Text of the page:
We both stared at each other over the mess of papers, neither speaking. I knew what was coming  next, I could taste it.

“You’ve been in the department for two years now,” he said, breaking the silence. “Fastest rise to Detective Inspector in the division. Did you never wonder why?”

A cold chill caressed my spine. “I always assumed it was on the merits of my success rate.”

“Partly, yes.” He drew a breath and exhaled deeply. His eyes twinkled in the dim light of his office. “I took an interest in you the moment you joined the force. Pulled a few strings to get you on up the line on a fast track. I knew you would be the one to pass this on to.”

I was struck dumb. At the same time I was flattered that I had been chosen for such a difficult case, I was also a bit angry that my rapid rise wasn’t due to my own efforts. How was I supposed to deal with this?

“I don’t know whether to say thank you or I quit,” I said as matter-of-factly as I could muster.

Stanley barked out a laugh. “Next week I’m taking my pension and getting the hell out of this nasty business while I’m still young enough to enjoy it. Benson’s stepping up to D.C.I. in my place.”

Before I could check myself, I blurted out “Benson’s a prat. Couldn’t find his arse with both hands.” Must have been the drink talking.

“That’s as may be,” Stanley chuckled, refilling his glass, “but he’s next in queue. So you can see why I’m passing this one off on you?”

I nodded, narrowing my eyes in a deep frown. Stanley knew me, knew I couldn’t pass up a challenge. He knew full well I wouldn’t let go until I found answers. I took a deep breath and squared my shoulders. I didn’t have to ask him what was next—I knew this case was off the books and I’d have to work on it on my own time. But I didn’t care. I stood up and began to gather the pile into something more manageable for transport. The old man’s eyes gleamed, brightening his face and almost making his smile pleasant. For a brief moment, I caught a glimpse of the rookie constable peeking out of the weathered old man. He didn’t want to let the case go, but not knowing the truth was killing him. And he trusted me to get at it, no matter what. In that instant, I knew we were more alike than I had thought.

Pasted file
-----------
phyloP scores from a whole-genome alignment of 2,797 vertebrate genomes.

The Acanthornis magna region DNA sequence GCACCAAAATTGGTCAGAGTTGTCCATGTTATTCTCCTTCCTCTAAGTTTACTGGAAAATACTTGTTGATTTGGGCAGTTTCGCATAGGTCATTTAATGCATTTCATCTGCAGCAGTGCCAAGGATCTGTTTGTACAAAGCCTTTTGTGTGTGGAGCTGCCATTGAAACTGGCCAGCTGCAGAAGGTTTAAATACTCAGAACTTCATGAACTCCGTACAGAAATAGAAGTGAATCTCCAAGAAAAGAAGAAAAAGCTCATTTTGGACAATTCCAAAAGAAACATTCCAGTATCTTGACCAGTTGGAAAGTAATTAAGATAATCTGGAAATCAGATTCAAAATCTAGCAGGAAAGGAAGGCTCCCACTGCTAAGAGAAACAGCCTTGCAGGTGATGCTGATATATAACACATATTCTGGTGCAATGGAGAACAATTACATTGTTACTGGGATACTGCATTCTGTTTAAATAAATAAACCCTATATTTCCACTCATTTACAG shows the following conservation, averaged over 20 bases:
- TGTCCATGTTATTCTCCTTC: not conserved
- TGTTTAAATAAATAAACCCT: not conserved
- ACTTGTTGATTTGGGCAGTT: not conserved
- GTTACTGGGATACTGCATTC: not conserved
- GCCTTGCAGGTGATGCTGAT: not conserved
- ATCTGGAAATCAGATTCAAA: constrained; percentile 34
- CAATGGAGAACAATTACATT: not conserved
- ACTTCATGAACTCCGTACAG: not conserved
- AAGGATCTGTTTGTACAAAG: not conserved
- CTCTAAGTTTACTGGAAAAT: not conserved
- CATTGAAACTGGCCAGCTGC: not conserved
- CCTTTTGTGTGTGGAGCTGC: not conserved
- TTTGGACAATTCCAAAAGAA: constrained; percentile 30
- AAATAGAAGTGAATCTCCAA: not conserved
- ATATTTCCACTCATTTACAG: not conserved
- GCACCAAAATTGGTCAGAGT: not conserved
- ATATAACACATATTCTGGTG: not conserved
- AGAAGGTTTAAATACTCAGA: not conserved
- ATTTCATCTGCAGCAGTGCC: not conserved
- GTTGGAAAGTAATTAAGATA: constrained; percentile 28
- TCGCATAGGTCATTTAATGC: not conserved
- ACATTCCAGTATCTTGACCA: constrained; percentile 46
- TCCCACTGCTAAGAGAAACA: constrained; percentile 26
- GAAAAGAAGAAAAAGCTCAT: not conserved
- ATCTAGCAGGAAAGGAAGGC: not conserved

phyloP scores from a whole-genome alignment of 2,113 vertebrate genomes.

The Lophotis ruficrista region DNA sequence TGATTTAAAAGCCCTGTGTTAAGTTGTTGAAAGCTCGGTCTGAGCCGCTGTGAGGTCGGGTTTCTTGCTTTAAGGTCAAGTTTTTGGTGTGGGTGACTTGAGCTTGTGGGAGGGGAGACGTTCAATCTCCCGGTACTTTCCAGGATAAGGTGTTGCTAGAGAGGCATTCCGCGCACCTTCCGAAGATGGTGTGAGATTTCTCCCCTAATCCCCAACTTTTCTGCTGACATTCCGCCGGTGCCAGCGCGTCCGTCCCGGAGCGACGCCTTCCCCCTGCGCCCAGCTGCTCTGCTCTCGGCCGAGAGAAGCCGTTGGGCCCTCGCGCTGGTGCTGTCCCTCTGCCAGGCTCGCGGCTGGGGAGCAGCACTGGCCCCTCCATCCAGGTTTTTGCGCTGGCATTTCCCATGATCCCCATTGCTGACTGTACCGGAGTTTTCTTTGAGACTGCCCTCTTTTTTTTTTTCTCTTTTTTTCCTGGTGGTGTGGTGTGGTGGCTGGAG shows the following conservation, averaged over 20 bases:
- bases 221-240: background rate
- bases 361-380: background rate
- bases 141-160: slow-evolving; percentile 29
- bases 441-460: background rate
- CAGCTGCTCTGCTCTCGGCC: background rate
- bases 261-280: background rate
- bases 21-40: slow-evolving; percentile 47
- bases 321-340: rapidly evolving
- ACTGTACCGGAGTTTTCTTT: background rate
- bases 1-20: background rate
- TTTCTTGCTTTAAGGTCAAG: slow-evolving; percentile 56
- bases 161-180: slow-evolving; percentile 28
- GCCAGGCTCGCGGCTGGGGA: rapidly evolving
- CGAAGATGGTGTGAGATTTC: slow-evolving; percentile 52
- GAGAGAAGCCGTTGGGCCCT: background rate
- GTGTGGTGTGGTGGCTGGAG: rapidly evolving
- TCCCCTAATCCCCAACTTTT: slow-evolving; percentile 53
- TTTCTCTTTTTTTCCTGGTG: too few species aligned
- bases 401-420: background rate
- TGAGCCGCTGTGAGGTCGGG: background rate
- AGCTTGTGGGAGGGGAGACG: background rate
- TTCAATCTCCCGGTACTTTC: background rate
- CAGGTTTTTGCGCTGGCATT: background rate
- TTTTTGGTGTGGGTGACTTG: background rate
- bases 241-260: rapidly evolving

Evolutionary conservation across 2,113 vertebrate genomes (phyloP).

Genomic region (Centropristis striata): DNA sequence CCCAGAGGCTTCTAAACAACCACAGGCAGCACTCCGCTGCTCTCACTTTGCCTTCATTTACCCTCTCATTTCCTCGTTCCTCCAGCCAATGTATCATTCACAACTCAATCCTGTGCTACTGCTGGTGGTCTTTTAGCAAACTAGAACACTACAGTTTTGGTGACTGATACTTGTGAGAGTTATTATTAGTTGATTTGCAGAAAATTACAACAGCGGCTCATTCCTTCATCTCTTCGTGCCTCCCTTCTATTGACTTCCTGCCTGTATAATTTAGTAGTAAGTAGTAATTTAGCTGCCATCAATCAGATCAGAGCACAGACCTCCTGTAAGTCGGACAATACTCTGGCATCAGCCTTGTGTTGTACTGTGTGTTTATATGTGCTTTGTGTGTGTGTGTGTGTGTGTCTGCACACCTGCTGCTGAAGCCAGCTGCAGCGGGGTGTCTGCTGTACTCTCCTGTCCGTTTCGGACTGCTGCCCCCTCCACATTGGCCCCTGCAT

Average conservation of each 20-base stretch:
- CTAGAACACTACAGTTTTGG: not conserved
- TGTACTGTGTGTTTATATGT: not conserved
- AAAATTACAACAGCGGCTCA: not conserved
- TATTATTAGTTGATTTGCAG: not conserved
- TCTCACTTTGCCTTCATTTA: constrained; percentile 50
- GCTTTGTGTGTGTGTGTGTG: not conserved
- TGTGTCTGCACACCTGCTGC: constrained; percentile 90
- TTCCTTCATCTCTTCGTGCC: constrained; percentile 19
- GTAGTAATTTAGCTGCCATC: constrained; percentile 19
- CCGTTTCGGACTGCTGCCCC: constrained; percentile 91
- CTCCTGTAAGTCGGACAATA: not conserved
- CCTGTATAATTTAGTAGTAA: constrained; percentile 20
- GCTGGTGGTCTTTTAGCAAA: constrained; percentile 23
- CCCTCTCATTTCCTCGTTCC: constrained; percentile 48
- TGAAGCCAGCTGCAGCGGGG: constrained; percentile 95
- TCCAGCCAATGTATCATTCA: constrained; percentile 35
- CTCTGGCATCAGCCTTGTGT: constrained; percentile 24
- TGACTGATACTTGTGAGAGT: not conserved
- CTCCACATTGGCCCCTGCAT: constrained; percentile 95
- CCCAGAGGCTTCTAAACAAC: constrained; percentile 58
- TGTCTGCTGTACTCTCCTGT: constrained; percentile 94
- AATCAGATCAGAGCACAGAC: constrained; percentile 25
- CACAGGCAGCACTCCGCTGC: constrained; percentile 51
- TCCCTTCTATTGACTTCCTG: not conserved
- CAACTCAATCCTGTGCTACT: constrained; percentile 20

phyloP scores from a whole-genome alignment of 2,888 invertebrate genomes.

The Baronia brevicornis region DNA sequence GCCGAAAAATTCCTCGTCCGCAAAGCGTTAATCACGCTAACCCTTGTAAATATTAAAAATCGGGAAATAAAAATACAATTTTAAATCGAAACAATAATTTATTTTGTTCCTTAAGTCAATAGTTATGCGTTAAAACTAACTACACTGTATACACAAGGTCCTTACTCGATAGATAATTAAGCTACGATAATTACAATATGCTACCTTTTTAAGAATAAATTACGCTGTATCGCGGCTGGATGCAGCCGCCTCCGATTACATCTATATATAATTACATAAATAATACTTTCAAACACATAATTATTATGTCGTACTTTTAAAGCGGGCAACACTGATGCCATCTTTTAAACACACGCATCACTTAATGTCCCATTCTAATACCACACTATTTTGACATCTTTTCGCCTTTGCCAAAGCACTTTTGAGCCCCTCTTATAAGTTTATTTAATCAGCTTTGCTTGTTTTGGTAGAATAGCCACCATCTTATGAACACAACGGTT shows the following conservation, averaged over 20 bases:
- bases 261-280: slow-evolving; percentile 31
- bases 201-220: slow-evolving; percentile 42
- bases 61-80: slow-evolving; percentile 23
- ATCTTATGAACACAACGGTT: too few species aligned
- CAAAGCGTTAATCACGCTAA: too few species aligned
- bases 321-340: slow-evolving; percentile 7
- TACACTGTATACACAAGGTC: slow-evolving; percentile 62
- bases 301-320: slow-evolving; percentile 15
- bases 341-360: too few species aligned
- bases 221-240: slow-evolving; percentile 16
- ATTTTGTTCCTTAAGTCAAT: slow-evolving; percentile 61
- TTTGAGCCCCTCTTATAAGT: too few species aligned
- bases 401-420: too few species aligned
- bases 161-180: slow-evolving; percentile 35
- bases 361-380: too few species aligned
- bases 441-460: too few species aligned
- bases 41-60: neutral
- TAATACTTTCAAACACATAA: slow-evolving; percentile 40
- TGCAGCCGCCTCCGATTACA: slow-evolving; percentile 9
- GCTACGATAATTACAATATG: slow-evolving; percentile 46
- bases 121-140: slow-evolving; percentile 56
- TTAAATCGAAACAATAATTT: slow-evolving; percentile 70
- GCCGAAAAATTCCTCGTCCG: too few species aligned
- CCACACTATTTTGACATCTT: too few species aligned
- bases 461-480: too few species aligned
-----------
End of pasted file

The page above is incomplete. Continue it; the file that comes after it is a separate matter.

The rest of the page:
“I’d tell you to take some time off since you’ve more than earned it,” the D.C.I. said in a soft, satisfied tone. “But we both know you wouldn’t take it, would you?”

I gave him a derisive snort as I hefted my burgeoning load. Stanley raised his glass to me as I retreated from his office and shouted after me, “Keep me apprised of anything you find!”

I smiled inwardly and headed for the lift and the short ride to the parking garage. That night, the trip seemed to take forever. The box grew heavier in my hands and began to feel hot against my skin. I imagined the contents were starting to boil and would soon overflow, bursting forth to consume me. My curiosity became unbearable and I propped the box against the wall of the lift to start reading. Just then the doors slid open, breaking the spell. With a sigh, I shifted my burden and stomped out into the garage to search for my car. Even had the garage been full, I would have easily found mine among them.

In a world where everyone spent their hard-earned cash on the latest and greatest, newest and shiniest automobiles, I drove an old model Jaguar F Coupe from 2016. Antiquated, but hardly an antique—a classic in my eyes alone. The finish was long gone, leaving the dark grey pitted and dull. But her sleek lines were far more appealing than the bland, boxy contraptions that jam-packed the highways and skyways. No, she couldn’t fly, being manufactured a decade or so before that technology was perfected. Nevertheless, she was mine and I thoroughly enjoyed piloting her through the city streets.

I thumbed the switch on the key fob and my grey lady’s lights flickered to life. The left side door creaked a greeting as I swung it open and deposited the file box on the passenger seat, before climbing in on the right. She greeted me affectionately, her leather seat hugging me tight and her engine roaring to life with a turn of the key as my car awoke. And I awoke with her, racing out of the garage and into the night. Even though I hadn’t slept in almost 36 hours, I felt invigorated, renewed and refreshed. My mind was buzzing with excitement as I sped along the streets toward my flat. Once there, I would have a quick shower and a bite before thoroughly immersing myself in the new case. My long soak, the bottle and the telly would keep. And slumber, though long deferred, would have to wait a while longer.